"Very good," Omu said after a little while, and Geir opened his eyes again. "Now, move arms like this," he showed, holding an imaginary sword as he pulled it back with every breath in, and slowly thrust it forward with every breath out. "Imagine rage flow into stomach with breath in, then all of it into your hands going out," he explained, and again Geir closed his eyes, repeating the movement. Trying different strokes and imaginary swings, he felt his hands slowly getting warmer, until they almost burned, and he opened his eyes, looking at them. They were definitely reddish, and tingled.
"Who is this human? This is not possible," Kenji murmured to Jubei in Orcish as they saw Geir's hands redden. This was too fast, too powerful. Things that had taken them decades to learn and train were coming to Geir in minutes.
"It has to be the blade, his blood is upon it now," Jubei muttered back as the somewhat shaken Omu continued to instruct Geir. Their blood had graced the blades with every bonding, until the swords themselves bonded with the spirit of the owner. Akama's spirit was as strong in the blade as Jubei's was in his. And now Geir's spirit was on the blade as well.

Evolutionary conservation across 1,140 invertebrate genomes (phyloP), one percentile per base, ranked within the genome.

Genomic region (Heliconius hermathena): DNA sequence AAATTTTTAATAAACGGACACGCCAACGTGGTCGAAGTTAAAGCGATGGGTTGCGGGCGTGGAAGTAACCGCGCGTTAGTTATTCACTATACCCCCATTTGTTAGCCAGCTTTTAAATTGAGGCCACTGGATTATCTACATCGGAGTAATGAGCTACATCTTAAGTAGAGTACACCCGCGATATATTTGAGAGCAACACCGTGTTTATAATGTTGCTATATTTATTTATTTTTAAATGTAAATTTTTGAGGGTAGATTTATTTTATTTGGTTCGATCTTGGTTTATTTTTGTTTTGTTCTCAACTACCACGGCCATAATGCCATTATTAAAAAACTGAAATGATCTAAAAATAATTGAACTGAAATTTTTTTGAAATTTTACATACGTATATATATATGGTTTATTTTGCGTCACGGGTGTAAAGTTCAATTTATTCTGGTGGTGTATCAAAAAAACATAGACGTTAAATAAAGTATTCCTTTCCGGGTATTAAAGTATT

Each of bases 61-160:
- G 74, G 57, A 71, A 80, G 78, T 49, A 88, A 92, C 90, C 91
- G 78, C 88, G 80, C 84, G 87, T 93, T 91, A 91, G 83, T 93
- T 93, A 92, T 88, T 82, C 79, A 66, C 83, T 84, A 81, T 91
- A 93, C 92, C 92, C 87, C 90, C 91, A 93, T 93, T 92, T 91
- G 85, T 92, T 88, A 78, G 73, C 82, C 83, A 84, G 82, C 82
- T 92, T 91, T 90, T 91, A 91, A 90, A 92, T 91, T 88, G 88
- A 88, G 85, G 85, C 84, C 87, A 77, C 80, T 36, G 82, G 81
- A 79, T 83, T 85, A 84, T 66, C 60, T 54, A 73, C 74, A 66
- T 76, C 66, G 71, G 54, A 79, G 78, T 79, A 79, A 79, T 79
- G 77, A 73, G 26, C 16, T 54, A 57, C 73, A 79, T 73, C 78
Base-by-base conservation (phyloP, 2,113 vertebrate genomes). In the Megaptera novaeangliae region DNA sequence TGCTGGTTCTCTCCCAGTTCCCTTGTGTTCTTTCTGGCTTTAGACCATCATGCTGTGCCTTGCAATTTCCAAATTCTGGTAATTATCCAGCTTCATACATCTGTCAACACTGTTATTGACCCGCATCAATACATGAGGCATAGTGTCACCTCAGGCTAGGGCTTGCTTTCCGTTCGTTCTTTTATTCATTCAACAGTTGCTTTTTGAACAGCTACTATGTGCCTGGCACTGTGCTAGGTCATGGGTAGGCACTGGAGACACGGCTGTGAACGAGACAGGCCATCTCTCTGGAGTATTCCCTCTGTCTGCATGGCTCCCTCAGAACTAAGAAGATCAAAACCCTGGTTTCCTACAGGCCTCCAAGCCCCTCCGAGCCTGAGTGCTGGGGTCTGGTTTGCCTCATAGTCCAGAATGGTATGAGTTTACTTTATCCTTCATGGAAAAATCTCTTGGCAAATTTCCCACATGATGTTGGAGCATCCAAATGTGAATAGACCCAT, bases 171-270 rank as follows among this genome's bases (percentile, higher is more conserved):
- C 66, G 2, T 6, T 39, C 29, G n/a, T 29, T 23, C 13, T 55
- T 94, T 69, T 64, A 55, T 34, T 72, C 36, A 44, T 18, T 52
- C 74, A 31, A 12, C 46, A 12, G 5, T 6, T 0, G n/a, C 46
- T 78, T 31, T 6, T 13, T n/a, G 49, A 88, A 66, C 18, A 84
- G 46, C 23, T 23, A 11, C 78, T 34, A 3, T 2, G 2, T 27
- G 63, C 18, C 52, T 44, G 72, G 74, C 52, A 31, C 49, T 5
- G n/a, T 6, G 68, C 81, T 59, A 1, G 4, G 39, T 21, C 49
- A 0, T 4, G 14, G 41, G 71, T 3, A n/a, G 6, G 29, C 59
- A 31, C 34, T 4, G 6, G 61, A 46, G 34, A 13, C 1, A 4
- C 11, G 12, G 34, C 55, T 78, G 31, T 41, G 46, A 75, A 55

Geir stood with the practice stick in hand, staring at the massive trunk of a giant oak as Omu stood beside him.
"Now, gather rage in stomach, and instead of slow, exhale fast and thrust the rage through the stick as you strike," he instructed, and Geir looked at the oak for a moment, then looked at Omu in disbelief.
"You are serious, right?" he asked with a half smile. Omu nodded. Geir turned to the oak again, slowly pulling the stick back for a thrust, and thrust it slowly forward, measuring the distance and trying to focus the rage into it. The others watched in silence, not quite expecting anything to happen, but unsure of the strange skill that Geir seemed to have. After a few slow movements they saw him move into the broad stance, the stick held ready and muscles tensing up for the strike.
His focus was absolute, a tiny point of the tree almost burning under his stare, and he felt the rage curled up into a ball inside his stomach, like a beast ready to spring. The stick shot forward as a yell burst from his throat with the unleashed rage and hate. Blinking his eyes he looked around in amazement at the others, and then back to the stick. It was embedded into the trunk, at least five inches, and he released the grip of it, leaving it sticking out.
"What… what happened? The stick was old dry wood, it should have shattered!" he burst out in disbelief as his eyes moved from his hands to the stick and back again. To his surprise the Orcs slowly sank onto their knees, bending their heads in respect.
"Eh? What? What are you doing?" Geir stammered in embarrassment. "I just did what you told me?"